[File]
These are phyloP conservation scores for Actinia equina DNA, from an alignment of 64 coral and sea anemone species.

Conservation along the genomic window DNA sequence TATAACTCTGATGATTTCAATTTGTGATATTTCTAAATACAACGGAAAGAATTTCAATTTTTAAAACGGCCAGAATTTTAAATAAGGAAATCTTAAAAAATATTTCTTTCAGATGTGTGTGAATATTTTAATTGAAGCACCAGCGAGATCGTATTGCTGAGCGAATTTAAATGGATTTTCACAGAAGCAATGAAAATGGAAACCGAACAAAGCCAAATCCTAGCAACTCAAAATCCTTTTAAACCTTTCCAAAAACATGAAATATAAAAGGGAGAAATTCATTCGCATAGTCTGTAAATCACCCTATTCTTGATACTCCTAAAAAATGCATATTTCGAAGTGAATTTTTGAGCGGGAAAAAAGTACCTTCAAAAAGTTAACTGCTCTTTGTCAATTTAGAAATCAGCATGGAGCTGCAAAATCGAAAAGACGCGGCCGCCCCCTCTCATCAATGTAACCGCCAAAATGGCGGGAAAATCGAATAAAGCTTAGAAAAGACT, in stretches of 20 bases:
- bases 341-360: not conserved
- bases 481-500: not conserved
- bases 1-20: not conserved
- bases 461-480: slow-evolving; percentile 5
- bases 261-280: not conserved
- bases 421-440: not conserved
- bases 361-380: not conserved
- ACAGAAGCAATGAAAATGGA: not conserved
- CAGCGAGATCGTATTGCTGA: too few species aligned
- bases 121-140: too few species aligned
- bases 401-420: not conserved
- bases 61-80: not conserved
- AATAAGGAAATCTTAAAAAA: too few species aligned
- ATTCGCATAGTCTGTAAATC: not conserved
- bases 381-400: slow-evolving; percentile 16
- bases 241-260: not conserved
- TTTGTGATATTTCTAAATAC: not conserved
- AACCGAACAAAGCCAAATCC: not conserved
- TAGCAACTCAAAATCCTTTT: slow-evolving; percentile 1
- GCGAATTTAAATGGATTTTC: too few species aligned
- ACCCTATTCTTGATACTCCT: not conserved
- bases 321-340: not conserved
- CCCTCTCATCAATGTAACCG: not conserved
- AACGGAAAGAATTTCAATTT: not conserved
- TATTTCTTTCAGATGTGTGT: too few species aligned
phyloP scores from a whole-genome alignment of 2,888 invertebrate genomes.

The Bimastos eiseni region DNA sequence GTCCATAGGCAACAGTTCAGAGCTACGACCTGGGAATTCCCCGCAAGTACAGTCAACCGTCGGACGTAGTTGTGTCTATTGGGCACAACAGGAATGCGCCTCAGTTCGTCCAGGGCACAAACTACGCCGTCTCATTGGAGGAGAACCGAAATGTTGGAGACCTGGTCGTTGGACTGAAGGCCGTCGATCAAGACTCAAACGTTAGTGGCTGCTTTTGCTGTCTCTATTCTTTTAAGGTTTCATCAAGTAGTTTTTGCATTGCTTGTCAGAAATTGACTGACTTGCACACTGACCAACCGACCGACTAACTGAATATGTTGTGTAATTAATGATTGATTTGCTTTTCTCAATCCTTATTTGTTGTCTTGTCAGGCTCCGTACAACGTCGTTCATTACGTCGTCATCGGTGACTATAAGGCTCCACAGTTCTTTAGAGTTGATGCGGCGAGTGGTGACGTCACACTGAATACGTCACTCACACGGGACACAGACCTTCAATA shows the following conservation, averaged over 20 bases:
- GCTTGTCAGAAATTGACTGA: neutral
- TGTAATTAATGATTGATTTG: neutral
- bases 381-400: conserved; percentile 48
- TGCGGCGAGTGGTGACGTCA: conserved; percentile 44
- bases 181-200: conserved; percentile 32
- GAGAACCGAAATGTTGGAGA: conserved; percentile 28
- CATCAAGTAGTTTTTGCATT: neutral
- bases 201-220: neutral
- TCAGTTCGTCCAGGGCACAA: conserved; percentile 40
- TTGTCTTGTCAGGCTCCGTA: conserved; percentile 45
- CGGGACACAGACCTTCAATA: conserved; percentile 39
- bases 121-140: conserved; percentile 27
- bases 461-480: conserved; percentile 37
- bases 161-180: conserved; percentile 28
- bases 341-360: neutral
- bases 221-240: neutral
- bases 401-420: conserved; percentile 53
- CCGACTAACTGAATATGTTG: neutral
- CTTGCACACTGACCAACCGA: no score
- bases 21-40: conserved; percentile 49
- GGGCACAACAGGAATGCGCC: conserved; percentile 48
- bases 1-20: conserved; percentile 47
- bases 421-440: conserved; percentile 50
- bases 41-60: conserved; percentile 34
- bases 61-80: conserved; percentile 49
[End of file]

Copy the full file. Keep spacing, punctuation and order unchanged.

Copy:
These are phyloP conservation scores for Actinia equina DNA, from an alignment of 64 coral and sea anemone species.

Conservation along the genomic window DNA sequence TATAACTCTGATGATTTCAATTTGTGATATTTCTAAATACAACGGAAAGAATTTCAATTTTTAAAACGGCCAGAATTTTAAATAAGGAAATCTTAAAAAATATTTCTTTCAGATGTGTGTGAATATTTTAATTGAAGCACCAGCGAGATCGTATTGCTGAGCGAATTTAAATGGATTTTCACAGAAGCAATGAAAATGGAAACCGAACAAAGCCAAATCCTAGCAACTCAAAATCCTTTTAAACCTTTCCAAAAACATGAAATATAAAAGGGAGAAATTCATTCGCATAGTCTGTAAATCACCCTATTCTTGATACTCCTAAAAAATGCATATTTCGAAGTGAATTTTTGAGCGGGAAAAAAGTACCTTCAAAAAGTTAACTGCTCTTTGTCAATTTAGAAATCAGCATGGAGCTGCAAAATCGAAAAGACGCGGCCGCCCCCTCTCATCAATGTAACCGCCAAAATGGCGGGAAAATCGAATAAAGCTTAGAAAAGACT, in stretches of 20 bases:
- bases 341-360: not conserved
- bases 481-500: not conserved
- bases 1-20: not conserved
- bases 461-480: slow-evolving; percentile 5
- bases 261-280: not conserved
- bases 421-440: not conserved
- bases 361-380: not conserved
- ACAGAAGCAATGAAAATGGA: not conserved
- CAGCGAGATCGTATTGCTGA: too few species aligned
- bases 121-140: too few species aligned
- bases 401-420: not conserved
- bases 61-80: not conserved
- AATAAGGAAATCTTAAAAAA: too few species aligned
- ATTCGCATAGTCTGTAAATC: not conserved
- bases 381-400: slow-evolving; percentile 16
- bases 241-260: not conserved
- TTTGTGATATTTCTAAATAC: not conserved
- AACCGAACAAAGCCAAATCC: not conserved
- TAGCAACTCAAAATCCTTTT: slow-evolving; percentile 1
- GCGAATTTAAATGGATTTTC: too few species aligned
- ACCCTATTCTTGATACTCCT: not conserved
- bases 321-340: not conserved
- CCCTCTCATCAATGTAACCG: not conserved
- AACGGAAAGAATTTCAATTT: not conserved
- TATTTCTTTCAGATGTGTGT: too few species aligned
phyloP scores from a whole-genome alignment of 2,888 invertebrate genomes.

The Bimastos eiseni region DNA sequence GTCCATAGGCAACAGTTCAGAGCTACGACCTGGGAATTCCCCGCAAGTACAGTCAACCGTCGGACGTAGTTGTGTCTATTGGGCACAACAGGAATGCGCCTCAGTTCGTCCAGGGCACAAACTACGCCGTCTCATTGGAGGAGAACCGAAATGTTGGAGACCTGGTCGTTGGACTGAAGGCCGTCGATCAAGACTCAAACGTTAGTGGCTGCTTTTGCTGTCTCTATTCTTTTAAGGTTTCATCAAGTAGTTTTTGCATTGCTTGTCAGAAATTGACTGACTTGCACACTGACCAACCGACCGACTAACTGAATATGTTGTGTAATTAATGATTGATTTGCTTTTCTCAATCCTTATTTGTTGTCTTGTCAGGCTCCGTACAACGTCGTTCATTACGTCGTCATCGGTGACTATAAGGCTCCACAGTTCTTTAGAGTTGATGCGGCGAGTGGTGACGTCACACTGAATACGTCACTCACACGGGACACAGACCTTCAATA shows the following conservation, averaged over 20 bases:
- GCTTGTCAGAAATTGACTGA: neutral
- TGTAATTAATGATTGATTTG: neutral
- bases 381-400: conserved; percentile 48
- TGCGGCGAGTGGTGACGTCA: conserved; percentile 44
- bases 181-200: conserved; percentile 32
- GAGAACCGAAATGTTGGAGA: conserved; percentile 28
- CATCAAGTAGTTTTTGCATT: neutral
- bases 201-220: neutral
- TCAGTTCGTCCAGGGCACAA: conserved; percentile 40
- TTGTCTTGTCAGGCTCCGTA: conserved; percentile 45
- CGGGACACAGACCTTCAATA: conserved; percentile 39
- bases 121-140: conserved; percentile 27
- bases 461-480: conserved; percentile 37
- bases 161-180: conserved; percentile 28
- bases 341-360: neutral
- bases 221-240: neutral
- bases 401-420: conserved; percentile 53
- CCGACTAACTGAATATGTTG: neutral
- CTTGCACACTGACCAACCGA: no score
- bases 21-40: conserved; percentile 49
- GGGCACAACAGGAATGCGCC: conserved; percentile 48
- bases 1-20: conserved; percentile 47
- bases 421-440: conserved; percentile 50
- bases 41-60: conserved; percentile 34
- bases 61-80: conserved; percentile 49